Simply choosing the right colour or shade for your space can go a long way in updating your home’s interior appearance and atmosphere. From beating the winter blues to inspiring positivity and wellness, colour psychology plays an important role in our lives. With society needing healing in the post-pandemic world, this 2022, people will be gravitating towards natural and nurturing colour schemes.
Hugging pinks and warming terracotta reds, paired with grounding beiges and delicate neutral hues, will make a comeback for their calming and comforting qualities. These colours are easy on the eye, easy to use in any room and, most importantly, easy to pair with almost any decor. This palette will work wonders in anxiety-inducing spaces, such as your home office. Pink and terracotta’s earthy, grounding elements can help soothe stress and clear a busy mind.
Urban interior trends are leaning more on sustainable greens and earthy neutrals. By incorporating elements of biophilic design into our homes, we can bring the outdoors in. For those living in cities, especially, escaping to the great outdoors has been a little more complicated in the past two years, so embracing nature by incorporating green hues on your walls will feel almost like an act of rebellion. Green walls paired with indoor plants or natural materials and leaving the windows bare will allow maximum light and verdant views.
Professional paint application is just as important as the colour you choose, but this can easily be done with a little bit of patience and time. Whether you’re a DIY expert or a total newbie, here is a foolproof guide to a professional-looking paint job:
1. Choose the right tools
Using the right tools for your painting project will save you time and effort.
Here is what you absolutely need to get started:
• Paintbrush and paint roller
• Wood filler and 100- to 150-grit sanding paper
• Painting tray
• Painter’s masking tape for painting clean lines
• Dust sheet to protect floor and furnishings
• Paint primer and colour paint.
Before starting, check how much paint you need. Not all paints are the same, so double-check on the tin label. As a rule of thumb, a 2.5l water-based paint will paint up to 30m². Simply multiply the surface length by height in metres to get the square metres.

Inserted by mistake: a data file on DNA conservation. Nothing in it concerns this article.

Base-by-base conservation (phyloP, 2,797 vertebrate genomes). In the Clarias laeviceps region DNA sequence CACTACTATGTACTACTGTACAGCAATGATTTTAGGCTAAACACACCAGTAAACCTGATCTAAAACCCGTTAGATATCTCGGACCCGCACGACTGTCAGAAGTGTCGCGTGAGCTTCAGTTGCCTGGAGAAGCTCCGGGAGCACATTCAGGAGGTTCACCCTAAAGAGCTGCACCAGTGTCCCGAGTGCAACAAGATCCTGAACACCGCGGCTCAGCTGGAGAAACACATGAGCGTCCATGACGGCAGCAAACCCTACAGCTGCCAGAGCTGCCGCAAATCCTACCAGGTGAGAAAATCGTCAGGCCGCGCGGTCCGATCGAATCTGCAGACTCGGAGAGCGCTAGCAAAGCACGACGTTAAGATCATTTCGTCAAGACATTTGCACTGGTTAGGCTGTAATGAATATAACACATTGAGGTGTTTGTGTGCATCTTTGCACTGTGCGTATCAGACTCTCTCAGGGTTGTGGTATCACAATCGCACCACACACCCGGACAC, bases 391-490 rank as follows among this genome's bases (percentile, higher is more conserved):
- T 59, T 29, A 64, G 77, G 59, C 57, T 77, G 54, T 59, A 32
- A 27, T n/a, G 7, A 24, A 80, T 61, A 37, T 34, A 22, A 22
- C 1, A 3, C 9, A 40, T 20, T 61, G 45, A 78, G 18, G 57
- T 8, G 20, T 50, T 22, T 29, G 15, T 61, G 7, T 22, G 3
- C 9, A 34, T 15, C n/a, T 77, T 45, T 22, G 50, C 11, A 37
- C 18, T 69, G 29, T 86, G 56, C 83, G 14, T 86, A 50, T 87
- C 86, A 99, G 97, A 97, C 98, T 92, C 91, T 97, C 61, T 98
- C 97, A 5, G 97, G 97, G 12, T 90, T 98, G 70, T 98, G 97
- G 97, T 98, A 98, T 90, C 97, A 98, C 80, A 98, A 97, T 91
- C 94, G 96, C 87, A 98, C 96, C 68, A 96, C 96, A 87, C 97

2. Prepare your panelling for painting
The key to a seamless finish lies in the prep. Clear away any furniture and other objects from the walls to give yourself ample painting space. The last thing we want is to get splatters or splodges of paint on your interiors; these cannot always be avoided after all.
Use a putty knife, filler and sealant to cover any cracks or knots in the wood if you are working with solid wood panels. Unless you want to completely cover the panelling, remember to account for the grooves in between panels when using filler.
After your filler has dried, sand down all surfaces with a 100- to 150-grit sandpaper. This step is crucial for a smooth texture and professional finish.
Regardless of what type of panelling you are dealing with, the next step is to clean your surface from dust and any other grime that might prevent the paint from adhering.
Lastly, use painter’s masking tape to cover any sockets, switches and skirting boards in the area. It is important to line up the edges of the tape with precision to avoid a lopsided paint job.
3. Prime the panelling
Using a roller, apply a smooth and even base layer of mist coat (70% water and 30% paint). You can skip the mist coat if the panelling or cladding has been painted before. Work into smaller crevices using the tip of your paintbrush. Leave to dry for a few hours before starting to paint. Don’t skip this step. A good primer coat removes the risk of cracking paint when drying and gives a vivid, consistent finish to your surface, especially if you’re painting over a darker colour.
Keep in mind that if using untreated wood panelling, it is strongly suggested to protect the wood with an appropriate primer. This is key to preventing it from becoming the home of little critters. Taking time to apply a suitable wood primer will also save you painting time as primed wood will absorb less paint.
4. Get painting
Start by stirring all your paint thoroughly for an even texture and pigmentation. Use a paintbrush to tackle the edges and corners. Load enough paint to cover the brush halfway up the bristles. Tap your brush on the side of the can and get rid of any excess paint before brushing on your panelling.
Don’t get tempted to do all the edges and grooves first, then let the paint dry before switching to painting with the roller. Doing so might make your grooves and edges more pigmented than the surfaces you painted with the roller.
Leave the first coat to dry for a couple of hours before applying another coat. Most panelling shouldn’t require more than two coats of paint.
5. Remove tape and protect sheets
Remove the tape from the wall whilst the second coat is still drying. Leave the wall to dry for at least 24 hours, then remove any dust sheets to reveal your brand-new wall feature. Once your paint is all dry, uncover your furniture and get decorating. That’s it: you have professionally-painted panelling and a new welcoming room.